Beethoven Symphony No. 9
(the following text is taken from the video listening guide above)
A symphony is an orchestral piece of music normally in 4 separate sections, called movements. It’s a bit like going for a four course meal but in the case of Beethoven’s 9th Symphony, it’s a feast. I’m going to pick out some of my favourite parts of the piece for you, starting with the first movement.
Our first course or movement uses this rhythm (right) repeatedly throughout.
I think Beethoven does this to bring a sense of drama and tension so that the listener wonders “what’s going to happen? Where’s this piece of music going to go?”
When listening to the first movement see if you can hear how many times Beethoven uses this rhythm, not only in the melody but also in the accompanying parts.
In the second movement Beethoven also uses rhythm as a dominant force.
This time Beethoven also attaches it to a melody and uses it in the style of a fugue. This means he begins the theme in of the orchestral sections and once it’s running he begins exactly the same thing in another section.
See if you can hear, as it enters each section.
The third movement is slow, which is a welcome change after the heavy first movement and the quick second movement. I think it’s beautifully romantic and one favourite bit of mine is in bar 25. The time changes to 3 time and the strings enter with a beautiful lilting melody.
In the monumental 4th movement Beethoven does something never done before in an symphonic work – not only does he have full orchestra but also adds 4 solo singers and a full choir – the effect is magnificent.
Beethoven used one of his favourite poems by Schiller for the text of the vocal parts. The poem “To Joy” celebrates the idea of brotherhood and equality amongst men. The resulting “Ode to Joy is one of the most famous pieces of the classical music in the repertoire and simply exhilarating to experience in the concert hall.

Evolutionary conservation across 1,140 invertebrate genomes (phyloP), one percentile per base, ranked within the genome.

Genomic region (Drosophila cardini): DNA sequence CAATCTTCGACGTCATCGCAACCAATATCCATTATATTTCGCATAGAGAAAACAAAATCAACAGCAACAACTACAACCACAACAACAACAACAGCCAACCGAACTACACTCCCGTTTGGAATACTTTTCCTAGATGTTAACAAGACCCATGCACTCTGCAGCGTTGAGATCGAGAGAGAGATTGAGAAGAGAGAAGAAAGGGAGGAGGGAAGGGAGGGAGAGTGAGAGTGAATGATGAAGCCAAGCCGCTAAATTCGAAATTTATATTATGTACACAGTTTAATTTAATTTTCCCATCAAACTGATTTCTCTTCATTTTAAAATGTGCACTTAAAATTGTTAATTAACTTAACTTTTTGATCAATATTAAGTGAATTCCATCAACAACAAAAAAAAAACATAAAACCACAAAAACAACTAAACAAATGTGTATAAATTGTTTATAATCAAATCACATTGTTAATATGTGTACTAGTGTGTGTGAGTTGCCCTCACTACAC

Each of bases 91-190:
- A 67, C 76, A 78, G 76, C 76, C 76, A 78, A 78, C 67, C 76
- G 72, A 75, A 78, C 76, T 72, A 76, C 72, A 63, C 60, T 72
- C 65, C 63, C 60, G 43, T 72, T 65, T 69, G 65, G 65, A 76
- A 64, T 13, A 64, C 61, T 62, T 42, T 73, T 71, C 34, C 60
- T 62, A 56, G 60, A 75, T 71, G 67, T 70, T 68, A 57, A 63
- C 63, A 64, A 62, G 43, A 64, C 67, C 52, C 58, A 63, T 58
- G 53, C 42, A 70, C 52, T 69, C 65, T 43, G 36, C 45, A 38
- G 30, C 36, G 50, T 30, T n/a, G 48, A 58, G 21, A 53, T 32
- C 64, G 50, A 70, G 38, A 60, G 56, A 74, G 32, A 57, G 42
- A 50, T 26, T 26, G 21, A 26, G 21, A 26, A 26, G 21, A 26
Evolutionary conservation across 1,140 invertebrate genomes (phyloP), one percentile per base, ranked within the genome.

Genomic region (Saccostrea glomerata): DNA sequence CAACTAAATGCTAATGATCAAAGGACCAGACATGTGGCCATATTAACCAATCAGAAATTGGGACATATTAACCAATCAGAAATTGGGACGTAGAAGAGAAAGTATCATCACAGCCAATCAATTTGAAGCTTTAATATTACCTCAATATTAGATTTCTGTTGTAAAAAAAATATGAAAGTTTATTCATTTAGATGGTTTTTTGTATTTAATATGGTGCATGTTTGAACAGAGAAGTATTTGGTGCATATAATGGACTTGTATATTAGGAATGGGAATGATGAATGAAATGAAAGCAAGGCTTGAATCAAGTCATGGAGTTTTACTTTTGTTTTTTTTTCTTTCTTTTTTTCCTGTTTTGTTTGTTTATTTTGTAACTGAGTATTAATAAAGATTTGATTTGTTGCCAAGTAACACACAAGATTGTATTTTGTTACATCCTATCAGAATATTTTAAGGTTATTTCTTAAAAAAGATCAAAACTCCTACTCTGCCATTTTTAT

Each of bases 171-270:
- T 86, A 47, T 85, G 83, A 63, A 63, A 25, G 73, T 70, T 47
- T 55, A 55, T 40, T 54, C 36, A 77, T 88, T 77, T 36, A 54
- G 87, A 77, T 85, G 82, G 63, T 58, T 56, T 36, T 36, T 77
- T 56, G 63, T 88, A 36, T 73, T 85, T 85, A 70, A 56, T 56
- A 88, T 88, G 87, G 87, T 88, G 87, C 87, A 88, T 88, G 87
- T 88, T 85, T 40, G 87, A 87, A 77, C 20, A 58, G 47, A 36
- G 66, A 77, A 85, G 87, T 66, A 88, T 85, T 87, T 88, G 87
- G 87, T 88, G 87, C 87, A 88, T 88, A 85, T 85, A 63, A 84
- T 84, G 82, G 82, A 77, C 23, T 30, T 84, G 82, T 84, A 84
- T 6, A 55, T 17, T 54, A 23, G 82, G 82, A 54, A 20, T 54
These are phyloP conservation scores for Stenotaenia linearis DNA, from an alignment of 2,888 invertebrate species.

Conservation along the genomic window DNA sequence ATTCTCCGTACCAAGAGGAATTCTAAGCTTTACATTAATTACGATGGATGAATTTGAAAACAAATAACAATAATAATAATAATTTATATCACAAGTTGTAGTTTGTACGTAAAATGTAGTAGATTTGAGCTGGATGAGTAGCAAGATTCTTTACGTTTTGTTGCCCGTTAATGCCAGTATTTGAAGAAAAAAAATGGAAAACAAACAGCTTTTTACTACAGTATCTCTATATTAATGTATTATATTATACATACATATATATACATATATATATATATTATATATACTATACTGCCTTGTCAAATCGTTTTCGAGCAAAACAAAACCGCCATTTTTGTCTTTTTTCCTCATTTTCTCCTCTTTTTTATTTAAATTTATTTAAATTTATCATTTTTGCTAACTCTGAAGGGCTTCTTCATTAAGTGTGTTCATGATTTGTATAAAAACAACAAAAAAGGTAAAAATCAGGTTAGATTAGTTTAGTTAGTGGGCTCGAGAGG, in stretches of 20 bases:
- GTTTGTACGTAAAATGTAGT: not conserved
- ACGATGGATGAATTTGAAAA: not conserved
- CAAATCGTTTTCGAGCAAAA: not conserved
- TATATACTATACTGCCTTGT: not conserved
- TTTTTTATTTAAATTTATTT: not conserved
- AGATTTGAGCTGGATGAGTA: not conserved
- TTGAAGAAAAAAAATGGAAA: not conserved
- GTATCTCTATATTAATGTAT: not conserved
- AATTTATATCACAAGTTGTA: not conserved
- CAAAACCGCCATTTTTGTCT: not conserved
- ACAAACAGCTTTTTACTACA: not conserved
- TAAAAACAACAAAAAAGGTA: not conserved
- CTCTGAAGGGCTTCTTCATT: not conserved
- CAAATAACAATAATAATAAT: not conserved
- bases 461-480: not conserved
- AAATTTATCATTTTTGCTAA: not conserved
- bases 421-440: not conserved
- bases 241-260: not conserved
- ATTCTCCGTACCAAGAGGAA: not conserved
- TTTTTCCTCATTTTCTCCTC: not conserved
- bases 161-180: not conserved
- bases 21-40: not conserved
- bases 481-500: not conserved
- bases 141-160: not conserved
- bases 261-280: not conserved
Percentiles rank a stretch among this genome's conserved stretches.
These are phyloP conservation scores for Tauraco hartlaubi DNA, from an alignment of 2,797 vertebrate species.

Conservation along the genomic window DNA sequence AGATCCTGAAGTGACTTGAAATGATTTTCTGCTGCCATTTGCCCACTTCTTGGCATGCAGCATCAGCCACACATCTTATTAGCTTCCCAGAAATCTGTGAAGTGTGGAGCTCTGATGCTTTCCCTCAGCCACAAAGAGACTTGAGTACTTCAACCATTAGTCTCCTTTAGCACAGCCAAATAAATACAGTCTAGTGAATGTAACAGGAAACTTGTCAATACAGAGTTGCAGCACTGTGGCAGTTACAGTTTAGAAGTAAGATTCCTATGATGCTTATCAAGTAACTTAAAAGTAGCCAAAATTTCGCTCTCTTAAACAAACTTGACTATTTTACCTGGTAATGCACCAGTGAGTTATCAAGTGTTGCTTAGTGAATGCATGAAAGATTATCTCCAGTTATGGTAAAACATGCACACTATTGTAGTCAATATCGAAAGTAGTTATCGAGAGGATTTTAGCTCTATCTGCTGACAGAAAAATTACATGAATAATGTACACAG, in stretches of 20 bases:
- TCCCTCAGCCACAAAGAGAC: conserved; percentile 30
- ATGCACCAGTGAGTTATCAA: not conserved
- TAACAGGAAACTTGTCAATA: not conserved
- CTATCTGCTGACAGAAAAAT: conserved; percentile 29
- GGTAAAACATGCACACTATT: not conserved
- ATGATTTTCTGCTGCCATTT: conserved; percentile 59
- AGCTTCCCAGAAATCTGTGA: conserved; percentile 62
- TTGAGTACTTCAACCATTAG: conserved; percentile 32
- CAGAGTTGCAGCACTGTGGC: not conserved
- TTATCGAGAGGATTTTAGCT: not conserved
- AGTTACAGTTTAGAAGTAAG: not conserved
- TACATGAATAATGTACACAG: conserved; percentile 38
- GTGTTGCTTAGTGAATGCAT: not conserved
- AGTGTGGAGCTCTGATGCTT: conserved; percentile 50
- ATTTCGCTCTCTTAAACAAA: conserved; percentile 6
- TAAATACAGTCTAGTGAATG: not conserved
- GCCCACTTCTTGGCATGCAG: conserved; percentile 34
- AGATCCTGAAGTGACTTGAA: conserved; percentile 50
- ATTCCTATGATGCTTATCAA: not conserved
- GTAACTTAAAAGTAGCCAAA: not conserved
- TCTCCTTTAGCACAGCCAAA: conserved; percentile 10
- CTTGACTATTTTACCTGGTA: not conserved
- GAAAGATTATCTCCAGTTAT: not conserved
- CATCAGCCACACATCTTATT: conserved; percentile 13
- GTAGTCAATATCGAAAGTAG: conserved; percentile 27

My absolute favourite part in the fourth movement is when the orchestra is going at full tilt, but not only that - so are the choir and solo singers.
These examples are just my choice – I’m sure you’ll develop your own - but I hope you enjoy listening to Beethoven’s 9th symphony.
- Rhapsody On A Theme Of Paganini
- Bartók Concerto For Orchestra
- Bartók The Miraculous Mandarin
- Beethoven Egmont
- Beethoven Piano Concerto No. 5
- Beethoven Symphony No. 9
- Berg 3 Pieces, Op. 6
- Berlioz Symphonie Fantastique
- Brahms Piano Concerto No. 2
- Britten In Memoriam Dennis Brain
- Bruch Violin Concerto No. 1
- Bruckner Symphony No. 4
- Debussy Images
- Debussy Jeux
- Debussy La Mer
- Mahler Symphony No. 6
- Mahler Symphony No. 7
- Mahler Symphony No. 9
- Mendelssohn Violin Concerto
- Messiaen Turangalîla-symphonie
- Mozart Horn Concerto No. 4
- Mozart Piano Concerto No. 27
- Rachmaninov Piano Concerto No 2
- Rachmaninov Piano Concerto 3
- Rachmaninov Piano Concerto No. 4
- Rachmaninov Symphony No. 2
- Ravel La Valse
- Ravel Piano Concerto in D
- Ravel Piano Concerto in G Major
- Schumann Symphony No. 1
- Schoenberg 5 Pieces
- Schoenberg Gurrelieder
- Schoenberg Verklärte Nacht
- Sibelius Karelia Suite
- Sibelius Symphony No. 2
- Strauss Don Juan
- Strauss Horn Concerto No.1
- Stravinsky The Firebird Suite
- Stravinsky Rite of Spring
- Tchaikovsky Symphony No. 4
- Tchaikovsky Symphony No. 6
- Tchaikovsky Violin Concerto in D
- Vaughan Williams A Sea Symphony
- Vaughan Williams London Symphony
- Vaughan Williams The Pilgrim's Progress